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It should come as no surprise to anyone that the number one way we prepared for a new baby in our house is with books. Yes, I skimmed a few birthing books, nursing and sleep habits books; but ultimately the books we treasured and pored over were new baby and big sister picture books (not to mention an incredible amount of New York City books, but that’s another list altogether). And I have to say, I really think it paid off. There is a lot of big sibling love in this house and very little, if any, jealousy which is the complete opposite of all the unsolicited advice we received. I carefully chose the books we’ve added, making sure they were positive and humorous and gave the air of excited anticipation. It is all about expectations, I think.

In no way is this list comprehensive of the best sibling books or new baby books ever. And in fact, this list is very biased towards big sisters and little sisters because well, that is what we are dealing with here. Also, most of these are older books, a few classic you could say, but all worth your time and effort to find if you are looking for some sweet sibling love books to share. So here are my 8 picture books for big siblings and their new babies.

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1. Baby and Me by Emma Dodd, 2013

My daughter happily received this book as a big sister gift from a dear friend. It is quite popular with her especially with its interactive pages where you can swaddle the baby, change its diaper, pull a tab to rock it and many other features. The text is simple and written from the perspective of the girl talking about her baby doll and ends with her comparing it to all the things she can help her mommy with their new baby. Dodd’s illustrations are fun and colorful and the larger format of the book is great for toddler hands lugging it around the house. Although the suggested age is 3+, our two-year old handles it fine with just an initial instruction of being gentle with the tabs and pieces.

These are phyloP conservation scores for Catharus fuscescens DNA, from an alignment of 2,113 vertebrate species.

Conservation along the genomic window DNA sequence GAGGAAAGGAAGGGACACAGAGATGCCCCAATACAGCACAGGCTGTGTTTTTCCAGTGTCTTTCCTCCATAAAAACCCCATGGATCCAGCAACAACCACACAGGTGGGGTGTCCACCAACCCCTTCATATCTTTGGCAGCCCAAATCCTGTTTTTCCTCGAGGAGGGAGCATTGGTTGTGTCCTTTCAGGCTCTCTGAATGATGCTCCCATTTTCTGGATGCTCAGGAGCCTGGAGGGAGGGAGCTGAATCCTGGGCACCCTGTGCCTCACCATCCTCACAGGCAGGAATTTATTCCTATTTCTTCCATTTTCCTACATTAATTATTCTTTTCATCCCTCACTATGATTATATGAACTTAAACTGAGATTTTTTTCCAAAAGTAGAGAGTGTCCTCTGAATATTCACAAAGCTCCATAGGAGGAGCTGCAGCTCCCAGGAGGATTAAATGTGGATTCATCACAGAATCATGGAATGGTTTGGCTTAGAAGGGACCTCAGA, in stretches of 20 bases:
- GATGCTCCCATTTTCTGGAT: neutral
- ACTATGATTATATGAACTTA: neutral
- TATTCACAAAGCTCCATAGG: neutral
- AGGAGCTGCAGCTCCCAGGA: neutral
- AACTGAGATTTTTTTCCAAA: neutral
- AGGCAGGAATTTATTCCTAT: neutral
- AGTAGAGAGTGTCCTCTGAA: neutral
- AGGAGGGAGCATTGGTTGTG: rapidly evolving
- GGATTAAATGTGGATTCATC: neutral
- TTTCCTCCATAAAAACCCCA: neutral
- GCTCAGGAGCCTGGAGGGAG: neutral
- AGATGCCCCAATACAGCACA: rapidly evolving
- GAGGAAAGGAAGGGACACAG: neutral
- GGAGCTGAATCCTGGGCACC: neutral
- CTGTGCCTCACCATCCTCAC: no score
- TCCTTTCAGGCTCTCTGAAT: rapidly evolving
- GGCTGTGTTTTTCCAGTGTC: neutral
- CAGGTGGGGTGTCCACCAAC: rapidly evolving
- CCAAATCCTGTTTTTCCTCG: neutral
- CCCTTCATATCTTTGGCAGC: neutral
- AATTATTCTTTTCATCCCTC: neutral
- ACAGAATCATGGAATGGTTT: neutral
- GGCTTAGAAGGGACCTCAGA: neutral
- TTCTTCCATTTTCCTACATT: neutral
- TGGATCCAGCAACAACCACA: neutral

2. Miffy and the New Baby by Dick Bruna, 2003

This is obviously one of my favorites in the list given my passion for Dick Bruna’s creations. It was a natural (and necessary!) addition to our growing sibling book collection. Miffy’s parents surprise her one day with the news of a baby bunny coming soon. She is ecstatic and sets about creating a piece of art for the baby. Once the baby bunny arrives, Miffy is incredibly surprised at how tiny it is, a line that my daughter word-for-word quoted upon meeting her own new sister. I’m not sure if it was an intentional quote or not, but I’m thrilled that my offspring is already quoting children’s books of her own accord!

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3. Best-Ever Big Sister by Karen Katz, 2006

My daughter tends to love any of the books Karen Katz puts out with their bold colors and patterns and the large faces of the characters. Described as a lift-the-flap book, the format of this is somewhat odd as the flaps are really entire pages but it works fine nonetheless. Each page speaks in first-person as the big sister states what her baby sibling does and then you lift the flap to see how she can do it differently because she is the big sister. The big sister speaking changes from page to page as does the sibling’s gender. The activities shared include things like getting dressed on their own, using silverware, using the potty, etc….

4. The Baby Sister by Tomie dePaola, 1996

Written as a tiny memoir from dePaola’s own childhood, this book is sweet and tender with genuinely lovely illustrations in dePaola’s signature style. In the story, young Tommy is awaiting the arrival of his own baby sibling and desperately hopes it is a sister with a little red hair bow. The book discusses his concerns and the events leading up to it, including a less-than-sympathetic grandmother with strict rules. Thankfully, the little sister is all Tommy hopes and his grandmother ends up being a friend rather than a disapproving foe. I think my favorite thing about this one is that it isn’t pushing a lesson about how to be a good big sibling or inserting any morals. It is a nice story and you take what you will from it.

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5. 101 Things to do with a Baby by Jan Ormerod, 1984